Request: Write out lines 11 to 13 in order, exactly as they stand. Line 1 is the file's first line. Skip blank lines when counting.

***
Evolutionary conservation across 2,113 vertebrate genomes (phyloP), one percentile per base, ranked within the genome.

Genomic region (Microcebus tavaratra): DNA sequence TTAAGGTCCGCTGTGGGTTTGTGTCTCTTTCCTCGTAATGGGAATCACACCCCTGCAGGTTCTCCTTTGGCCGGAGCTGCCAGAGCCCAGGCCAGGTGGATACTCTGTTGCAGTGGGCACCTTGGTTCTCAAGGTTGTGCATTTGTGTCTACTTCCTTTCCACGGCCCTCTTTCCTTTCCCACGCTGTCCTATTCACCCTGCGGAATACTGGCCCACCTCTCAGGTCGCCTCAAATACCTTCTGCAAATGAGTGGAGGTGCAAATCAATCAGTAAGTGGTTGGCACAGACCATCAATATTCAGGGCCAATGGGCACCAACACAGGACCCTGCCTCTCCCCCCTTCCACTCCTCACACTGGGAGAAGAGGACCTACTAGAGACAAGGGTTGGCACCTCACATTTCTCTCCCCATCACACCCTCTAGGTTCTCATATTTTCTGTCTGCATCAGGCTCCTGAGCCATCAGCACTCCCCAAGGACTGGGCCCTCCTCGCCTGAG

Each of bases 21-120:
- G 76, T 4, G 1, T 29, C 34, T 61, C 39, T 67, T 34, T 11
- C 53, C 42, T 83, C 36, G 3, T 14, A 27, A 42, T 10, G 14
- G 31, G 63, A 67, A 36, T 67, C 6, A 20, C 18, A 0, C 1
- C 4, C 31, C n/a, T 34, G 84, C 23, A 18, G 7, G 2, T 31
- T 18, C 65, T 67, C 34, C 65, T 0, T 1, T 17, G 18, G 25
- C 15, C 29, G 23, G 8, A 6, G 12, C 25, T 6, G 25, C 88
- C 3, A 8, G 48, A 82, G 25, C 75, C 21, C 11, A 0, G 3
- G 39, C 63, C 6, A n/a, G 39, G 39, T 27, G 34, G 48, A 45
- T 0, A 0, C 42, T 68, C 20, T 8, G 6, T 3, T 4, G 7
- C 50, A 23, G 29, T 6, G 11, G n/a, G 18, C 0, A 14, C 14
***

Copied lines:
- G 39, C 63, C 6, A n/a, G 39, G 39, T 27, G 34, G 48, A 45
- T 0, A 0, C 42, T 68, C 20, T 8, G 6, T 3, T 4, G 7
- C 50, A 23, G 29, T 6, G 11, G n/a, G 18, C 0, A 14, C 14